|Sometimes when trying to minimize equipment downtime, an engineer trades one design problem for yet another design problem. It comes down to choosing the lesser of the two evils. The better engineer will determine which design minimizes equipment downtime AND affords the greatest amount of reliability.
Anyone who has had to replace the fan bearings on an overhung fan has experienced the hassle of removing the coupling hub and then trying to pull the failed bearings off of the fan shaft. Worse yet, if the coupling does not have a spacer it means that the motor has to be moved in order to make clearance so that the coupling hub can be removed off of the shaft. Imagine a coupling that is stuck on the shaft and needs to be heated up with a "rosebud" torch, and a 1200 HP motor that needs to be removed by a 70 ton rig each time a fan bearing needs to be changed. These thoughts would make any shell shocked maintenance foreman squirm.
Hence, enter the split bearing (picture left). This design is a life saver when it comes to minimizing repair turnaround time. Instead of having to pull the coupling hub off of the shaft and maybe moving the motor, one only has to pop the bearing cover off of the bad bearing and slip the failed components out of the bearing, much like popping the sleeves out of a pillow block sleeve bearing. Everything is split into two, the inner and outer races, the ball cage, and the liner inserts. The inner raceway is held together onto the shaft by means of collars that are bolted together. The collars and the inner raceways are shorter in circumference than the shaft. There is a very small hairline distance between the two races that allow the collars to snug the races onto the shaft when the collars are drawn together by bolts. The roller cages are held together with a simple clip. Click on the circled split ball cage for a close up look at the design.
|This design is a life saver. However, it is not without it's own set of problems. The most aggravating problem with this design is that it will eventually come loose. The bolts eventually creep loose. The picture in the upper right shows the beginning stages of fretting damage on the inner race; fretting damage is caused by looseness. The other side of that same race is shown in the picture to the upper left. Fretting has not started there yet, those bolts were still tight.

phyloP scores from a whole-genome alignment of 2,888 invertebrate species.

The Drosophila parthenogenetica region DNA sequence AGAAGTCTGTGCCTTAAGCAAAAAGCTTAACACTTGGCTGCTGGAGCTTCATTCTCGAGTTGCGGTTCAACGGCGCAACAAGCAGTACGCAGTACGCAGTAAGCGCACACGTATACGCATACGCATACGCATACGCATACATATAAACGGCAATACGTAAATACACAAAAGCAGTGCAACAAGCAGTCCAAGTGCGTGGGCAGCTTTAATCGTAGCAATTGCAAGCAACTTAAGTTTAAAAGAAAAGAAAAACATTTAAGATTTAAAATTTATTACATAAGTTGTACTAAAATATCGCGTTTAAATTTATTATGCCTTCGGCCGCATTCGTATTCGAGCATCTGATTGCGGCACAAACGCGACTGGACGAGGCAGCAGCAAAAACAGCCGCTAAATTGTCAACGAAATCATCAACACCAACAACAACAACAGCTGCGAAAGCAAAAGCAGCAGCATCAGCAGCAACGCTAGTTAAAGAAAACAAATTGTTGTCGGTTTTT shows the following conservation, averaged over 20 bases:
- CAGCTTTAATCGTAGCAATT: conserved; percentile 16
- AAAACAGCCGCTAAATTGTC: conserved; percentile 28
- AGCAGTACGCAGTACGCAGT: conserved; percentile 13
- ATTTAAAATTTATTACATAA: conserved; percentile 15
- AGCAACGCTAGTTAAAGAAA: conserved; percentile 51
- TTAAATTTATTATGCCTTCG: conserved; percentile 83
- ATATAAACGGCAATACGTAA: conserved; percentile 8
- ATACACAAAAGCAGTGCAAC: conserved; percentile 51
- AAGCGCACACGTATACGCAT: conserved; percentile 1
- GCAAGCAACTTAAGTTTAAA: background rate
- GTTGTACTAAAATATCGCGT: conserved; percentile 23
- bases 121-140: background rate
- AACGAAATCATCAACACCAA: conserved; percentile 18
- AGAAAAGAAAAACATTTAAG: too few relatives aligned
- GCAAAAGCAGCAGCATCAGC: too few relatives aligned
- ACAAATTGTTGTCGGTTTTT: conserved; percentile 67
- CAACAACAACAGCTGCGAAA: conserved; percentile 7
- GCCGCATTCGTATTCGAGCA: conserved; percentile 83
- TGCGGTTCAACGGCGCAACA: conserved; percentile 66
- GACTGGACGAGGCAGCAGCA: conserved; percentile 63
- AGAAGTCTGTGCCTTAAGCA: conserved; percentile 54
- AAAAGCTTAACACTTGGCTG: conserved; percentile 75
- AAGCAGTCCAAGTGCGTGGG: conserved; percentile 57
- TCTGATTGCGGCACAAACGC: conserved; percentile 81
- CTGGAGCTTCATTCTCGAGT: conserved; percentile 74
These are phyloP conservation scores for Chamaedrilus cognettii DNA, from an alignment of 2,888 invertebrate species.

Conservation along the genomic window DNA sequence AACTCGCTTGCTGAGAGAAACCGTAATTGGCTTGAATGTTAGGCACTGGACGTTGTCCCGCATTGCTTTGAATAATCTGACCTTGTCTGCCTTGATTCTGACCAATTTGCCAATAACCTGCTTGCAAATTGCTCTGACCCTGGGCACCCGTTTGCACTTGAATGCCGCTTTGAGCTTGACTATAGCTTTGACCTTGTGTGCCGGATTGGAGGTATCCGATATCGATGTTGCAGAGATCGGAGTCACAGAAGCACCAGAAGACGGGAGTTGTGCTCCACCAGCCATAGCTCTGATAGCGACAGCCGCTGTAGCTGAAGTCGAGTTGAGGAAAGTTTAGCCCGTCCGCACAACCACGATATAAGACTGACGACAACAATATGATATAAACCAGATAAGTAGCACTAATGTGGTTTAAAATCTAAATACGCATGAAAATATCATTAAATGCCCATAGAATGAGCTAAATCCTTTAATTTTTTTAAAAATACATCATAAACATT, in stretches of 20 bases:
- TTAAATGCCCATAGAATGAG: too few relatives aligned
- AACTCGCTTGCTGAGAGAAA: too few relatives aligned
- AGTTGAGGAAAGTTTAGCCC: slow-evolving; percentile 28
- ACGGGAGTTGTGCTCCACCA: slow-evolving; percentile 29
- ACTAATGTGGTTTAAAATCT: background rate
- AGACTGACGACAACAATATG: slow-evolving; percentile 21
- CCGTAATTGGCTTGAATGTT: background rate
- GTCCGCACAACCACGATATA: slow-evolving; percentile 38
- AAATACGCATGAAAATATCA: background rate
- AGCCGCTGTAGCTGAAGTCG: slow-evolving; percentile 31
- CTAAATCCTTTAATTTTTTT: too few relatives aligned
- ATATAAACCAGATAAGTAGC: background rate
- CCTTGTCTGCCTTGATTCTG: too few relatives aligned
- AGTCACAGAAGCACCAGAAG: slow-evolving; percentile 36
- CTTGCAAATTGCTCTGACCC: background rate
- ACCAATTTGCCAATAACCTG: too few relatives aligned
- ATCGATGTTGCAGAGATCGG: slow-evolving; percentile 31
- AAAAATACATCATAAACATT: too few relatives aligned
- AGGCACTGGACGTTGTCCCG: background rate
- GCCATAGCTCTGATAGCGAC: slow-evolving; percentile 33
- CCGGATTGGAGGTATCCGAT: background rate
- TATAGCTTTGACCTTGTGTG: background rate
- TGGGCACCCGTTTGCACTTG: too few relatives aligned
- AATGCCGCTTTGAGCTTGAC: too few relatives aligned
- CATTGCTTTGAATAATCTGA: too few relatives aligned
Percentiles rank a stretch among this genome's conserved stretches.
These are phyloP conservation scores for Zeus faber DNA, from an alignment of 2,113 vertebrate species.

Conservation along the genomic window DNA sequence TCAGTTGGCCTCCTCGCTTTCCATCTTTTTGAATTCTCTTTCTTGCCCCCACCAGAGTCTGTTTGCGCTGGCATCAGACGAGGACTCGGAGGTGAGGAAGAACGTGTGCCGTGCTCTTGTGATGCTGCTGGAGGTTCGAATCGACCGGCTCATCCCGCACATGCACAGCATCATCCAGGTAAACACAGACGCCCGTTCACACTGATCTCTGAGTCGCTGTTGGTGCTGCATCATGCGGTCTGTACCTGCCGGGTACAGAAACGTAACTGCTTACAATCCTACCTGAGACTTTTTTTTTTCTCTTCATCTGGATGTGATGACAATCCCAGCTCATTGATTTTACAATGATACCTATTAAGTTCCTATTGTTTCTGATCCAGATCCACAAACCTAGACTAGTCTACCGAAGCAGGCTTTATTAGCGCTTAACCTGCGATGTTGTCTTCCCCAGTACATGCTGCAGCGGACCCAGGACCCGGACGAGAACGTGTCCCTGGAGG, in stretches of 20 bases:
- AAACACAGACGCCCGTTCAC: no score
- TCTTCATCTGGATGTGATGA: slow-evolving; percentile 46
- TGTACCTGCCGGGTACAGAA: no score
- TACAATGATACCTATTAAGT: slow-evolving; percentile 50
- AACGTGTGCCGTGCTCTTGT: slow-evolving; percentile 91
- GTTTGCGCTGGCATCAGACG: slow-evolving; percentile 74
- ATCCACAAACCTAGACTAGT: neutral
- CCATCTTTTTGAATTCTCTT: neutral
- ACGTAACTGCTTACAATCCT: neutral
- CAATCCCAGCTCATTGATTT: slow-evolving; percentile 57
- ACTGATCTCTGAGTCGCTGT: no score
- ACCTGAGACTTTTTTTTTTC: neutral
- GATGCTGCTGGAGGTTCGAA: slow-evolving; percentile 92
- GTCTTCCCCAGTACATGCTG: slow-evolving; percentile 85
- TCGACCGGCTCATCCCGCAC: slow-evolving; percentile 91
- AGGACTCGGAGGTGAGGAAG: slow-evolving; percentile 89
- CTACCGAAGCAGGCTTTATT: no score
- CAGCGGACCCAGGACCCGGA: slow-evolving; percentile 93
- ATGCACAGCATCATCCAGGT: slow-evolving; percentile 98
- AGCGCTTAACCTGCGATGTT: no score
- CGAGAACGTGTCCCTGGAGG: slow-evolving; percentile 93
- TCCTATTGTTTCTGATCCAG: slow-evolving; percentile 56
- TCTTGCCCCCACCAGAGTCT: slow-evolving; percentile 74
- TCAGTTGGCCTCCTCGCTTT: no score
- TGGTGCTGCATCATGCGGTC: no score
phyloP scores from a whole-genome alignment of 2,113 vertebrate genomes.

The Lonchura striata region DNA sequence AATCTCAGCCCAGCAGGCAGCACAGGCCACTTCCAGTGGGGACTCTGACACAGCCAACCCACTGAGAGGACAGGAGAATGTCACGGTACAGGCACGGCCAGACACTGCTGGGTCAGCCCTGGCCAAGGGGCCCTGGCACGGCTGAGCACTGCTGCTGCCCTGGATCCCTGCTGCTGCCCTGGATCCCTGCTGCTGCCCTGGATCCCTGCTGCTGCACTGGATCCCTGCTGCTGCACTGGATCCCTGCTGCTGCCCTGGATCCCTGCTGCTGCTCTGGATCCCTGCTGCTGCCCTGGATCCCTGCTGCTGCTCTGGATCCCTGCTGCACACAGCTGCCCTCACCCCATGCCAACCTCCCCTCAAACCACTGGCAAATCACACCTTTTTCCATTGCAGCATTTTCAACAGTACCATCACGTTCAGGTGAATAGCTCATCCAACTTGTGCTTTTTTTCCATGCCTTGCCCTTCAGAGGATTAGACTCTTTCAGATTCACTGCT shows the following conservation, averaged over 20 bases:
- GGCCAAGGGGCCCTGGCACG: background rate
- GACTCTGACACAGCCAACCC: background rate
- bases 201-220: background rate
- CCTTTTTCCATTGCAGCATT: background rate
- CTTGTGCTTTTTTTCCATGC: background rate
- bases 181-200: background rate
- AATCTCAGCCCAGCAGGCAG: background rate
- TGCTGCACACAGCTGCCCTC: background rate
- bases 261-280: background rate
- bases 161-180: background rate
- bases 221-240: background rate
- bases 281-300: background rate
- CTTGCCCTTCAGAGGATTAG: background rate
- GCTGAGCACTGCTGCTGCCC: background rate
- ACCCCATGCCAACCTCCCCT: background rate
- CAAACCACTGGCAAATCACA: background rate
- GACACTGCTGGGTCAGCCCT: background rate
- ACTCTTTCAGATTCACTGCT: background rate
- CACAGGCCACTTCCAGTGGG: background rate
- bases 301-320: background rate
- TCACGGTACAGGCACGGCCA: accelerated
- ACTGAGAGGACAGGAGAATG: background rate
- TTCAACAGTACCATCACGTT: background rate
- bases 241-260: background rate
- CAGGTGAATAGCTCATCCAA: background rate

Now before anybody suggests that it wasn't properly installed, you're wrong. If anyone suggests that maybe we should check these periodically, you're correct. How long did it take for the bolts to creep loose? This bearing survived 1.95 billion revolutions. Click on the locking collars in the picture to the left to see fretting damage on the inside of the collars.
In this plant, that many revolutions came out to 2 1/2 years. If that length of service appears to be small, then consider the industry. I always chuckle at the "service factor" column in the vendor catalogs when sizing various types of components. Those service factors are rather tame for the trona mining industry. For instance, take the Samsonite luggage commercial with the gorilla in the cage. For those of you who don't remember that commercial there was a gorilla in a cage that was given a piece of Samsonite luggage. The gorilla proceeded to beat the hell out of that piece of luggage. The luggage survived, implying that it was sturdy. However, if the trona mining industry had made that same commercial, we would have given the bag to King Kong to establish the "service factor."
The other problem with these bearings is in condition monitoring. They are not your normal bearing, and their vibration signatures follow suit. That problem is highlighted in the article "Vibration - Case Study No. 72: Diagnosing Split Roller Bearing Problems." In addition, this bearing tends to run hot, and the reason is showcased in the article "Lubrication - Case Study No. 69: Eliminating Pressure Lubricated Systems and Living with High Heat."
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